However, this is a simple misunderstanding. Even if your operation is philosophically opposed to continuous deployment, you aren’t required to practice it. Your development pipeline can use continuous integration and delivery to great effect without ever relying on automatic deployment. In general, the techniques of CI/CD are flexible and may be tailored to your unique operational requirements.
Inadequate Automated Testing
Automated merging, continuous delivery, and continuous development are all valuable components to the CI/CD process that save labor hours and boost efficiency. However, all of these steps and phases of the process rely on the same lynchpin: robust, automated testing. If your testing phase is watertight, then you can rest assured that you’re not shipping faulty software. If companies like Netflix cause their websites to crash by deploying a bad build, they could lose millions of dollars. However, that’s far from the most pressing concern of CI/CD development.
Airline software development companies incorporate automation into their pipeline, and navigation and information software may rely on the information the app provides. CI/CD is a double-edged sword in that it’s excellent for serving fields where real-time information is essential to the end-user, but a faulty process may deploy broken software with disastrous consequences in those same fields. Implementing automation processes that you haven’t verified the reliability of can easily damage your brand reputation, inconvenience customers, and worse.
While automated testing will detect errors and send them back to your teams, it won’t resolve the issues of incompatible code. Your teams need to find an efficient way to resolve these errors before sending their revised code back into the pipeline. If they can’t, then your CI/CD pipeline will spend a lot of time running in circles. This is where effective, organization-wide communication comes into play. Convenient, organization-wide communication and reliable, standardized approaches to tackling compatibility problems go a long way toward alleviating these issues.
This is doubly true when development teams are using different platforms. Uniformity will make your CI/CD adoption process much smoother, but it’s not always achievable. This is because the individual needs and requirements of programmers working on different embedded software elements are often different. In this case, effective communication and group strategizing is the only way to ensure your operation runs smoothly.
Code Gets Lost in the Pipeline
Code doesn’t literally get lost, but a burgeoning CI/CD operation may often send revisions to programmers who’ve already moved on to a new project. This introduces inefficiency to both projects, as the programmer will need to reorient themselves to think of their earlier work. Once they recuperate from this initial disruption and repair the code, they’ll have to adapt a disrupted workflow on their second project.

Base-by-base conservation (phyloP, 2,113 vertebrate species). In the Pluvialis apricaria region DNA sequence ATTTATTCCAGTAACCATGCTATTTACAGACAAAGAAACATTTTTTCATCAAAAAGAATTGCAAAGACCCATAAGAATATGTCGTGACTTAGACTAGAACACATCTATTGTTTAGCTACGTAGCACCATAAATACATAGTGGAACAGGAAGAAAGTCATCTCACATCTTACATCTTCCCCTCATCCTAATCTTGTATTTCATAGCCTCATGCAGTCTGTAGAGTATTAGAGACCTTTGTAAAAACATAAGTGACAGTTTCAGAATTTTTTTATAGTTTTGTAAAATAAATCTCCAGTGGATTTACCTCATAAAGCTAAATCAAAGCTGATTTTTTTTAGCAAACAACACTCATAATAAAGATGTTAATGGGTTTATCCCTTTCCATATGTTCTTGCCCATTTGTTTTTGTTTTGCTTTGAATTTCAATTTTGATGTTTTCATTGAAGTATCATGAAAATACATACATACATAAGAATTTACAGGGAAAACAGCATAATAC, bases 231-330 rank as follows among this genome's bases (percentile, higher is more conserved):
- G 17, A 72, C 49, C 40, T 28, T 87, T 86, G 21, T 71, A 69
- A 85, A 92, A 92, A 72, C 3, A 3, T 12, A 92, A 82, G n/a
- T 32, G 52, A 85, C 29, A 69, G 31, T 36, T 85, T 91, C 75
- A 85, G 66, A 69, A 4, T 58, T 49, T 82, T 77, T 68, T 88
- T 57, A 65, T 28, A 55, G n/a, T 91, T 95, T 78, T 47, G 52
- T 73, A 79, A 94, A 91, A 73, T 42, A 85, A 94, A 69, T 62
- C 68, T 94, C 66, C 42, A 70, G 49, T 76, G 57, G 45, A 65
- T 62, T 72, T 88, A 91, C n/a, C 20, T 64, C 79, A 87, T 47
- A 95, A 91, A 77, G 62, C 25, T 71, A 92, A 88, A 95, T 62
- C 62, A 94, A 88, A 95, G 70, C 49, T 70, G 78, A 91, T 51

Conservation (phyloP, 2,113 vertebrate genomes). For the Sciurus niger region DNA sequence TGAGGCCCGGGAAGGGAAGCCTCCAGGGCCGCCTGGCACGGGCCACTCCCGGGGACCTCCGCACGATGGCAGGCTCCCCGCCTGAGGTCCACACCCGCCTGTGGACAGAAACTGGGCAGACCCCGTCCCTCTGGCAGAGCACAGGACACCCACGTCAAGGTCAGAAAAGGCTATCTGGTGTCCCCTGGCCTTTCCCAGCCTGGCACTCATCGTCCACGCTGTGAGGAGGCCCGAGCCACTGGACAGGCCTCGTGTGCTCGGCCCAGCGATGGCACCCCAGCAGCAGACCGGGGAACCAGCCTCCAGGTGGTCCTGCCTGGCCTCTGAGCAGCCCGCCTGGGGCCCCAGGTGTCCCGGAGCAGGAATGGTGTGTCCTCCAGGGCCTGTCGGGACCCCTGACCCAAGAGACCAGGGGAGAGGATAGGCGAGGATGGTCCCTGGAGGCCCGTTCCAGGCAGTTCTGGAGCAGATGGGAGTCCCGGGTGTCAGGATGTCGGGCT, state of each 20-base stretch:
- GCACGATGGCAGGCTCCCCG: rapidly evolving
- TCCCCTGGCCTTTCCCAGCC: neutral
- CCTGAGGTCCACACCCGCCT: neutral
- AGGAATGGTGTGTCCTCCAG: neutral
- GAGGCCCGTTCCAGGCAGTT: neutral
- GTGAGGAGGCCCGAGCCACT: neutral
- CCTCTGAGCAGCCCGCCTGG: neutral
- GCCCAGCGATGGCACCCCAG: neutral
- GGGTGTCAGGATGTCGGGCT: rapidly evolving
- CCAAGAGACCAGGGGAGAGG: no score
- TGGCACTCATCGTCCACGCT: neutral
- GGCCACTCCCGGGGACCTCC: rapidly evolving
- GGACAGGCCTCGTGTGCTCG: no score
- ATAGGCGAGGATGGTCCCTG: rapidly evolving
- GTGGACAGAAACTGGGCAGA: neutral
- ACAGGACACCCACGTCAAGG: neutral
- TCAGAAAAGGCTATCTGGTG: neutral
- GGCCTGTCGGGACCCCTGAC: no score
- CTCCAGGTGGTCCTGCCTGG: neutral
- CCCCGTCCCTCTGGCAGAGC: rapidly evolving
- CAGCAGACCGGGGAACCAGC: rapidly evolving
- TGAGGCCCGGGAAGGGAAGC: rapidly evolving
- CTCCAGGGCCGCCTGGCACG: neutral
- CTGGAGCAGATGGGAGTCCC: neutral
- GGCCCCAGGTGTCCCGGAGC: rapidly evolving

In the worst-case scenario, their hard work may end up getting scrapped because the advancing pipeline outpaces them and makes their work useless. While refining your testing apparatus will eventually overcome these problems, any shift to CI/CD may include early teething issues like this.
Misguided Application of Automation
Once you start seeing the saved time and bolstered efficiency that automation has to offer, you may start thinking of automation as a magic bullet. Indiscriminately automating good processes and inefficient ones is counterproductive, however, and will result in a waste of resources over time. Even worse is when you deliberately automate troublesome, inconvenient processes while continuing to perform efficient ones manually. When you automate a bad process, you’ll eventually have to come back and rework it, delaying your CI/CD adoption and wasting time.
If you want to make the best use of your available resources and efficiently adopt automation, then you should take the exact opposite approach. Prior to automating any given process, you should be absolutely secure that it works well and there are no necessary improvements. Approaching automation in this manner ensures that the time and effort you invest in automation will pay for itself.
Learn More About Successful CI/CD with AlphaBravo
The AlphaBravo team are experts when it comes to CI/CD processes and powerful container orchestration software such as Kubernetes. We offer training, CI/CD pipeline development, and much more. Finally, we’re proudly owned and operated by veterans of the US Armed Forces. If you’re interested in learning more about the challenges of CI/CD adoption and how to overcome them, get in touch with us. You can call or email us at 202-420-9736 or [email protected] respectively.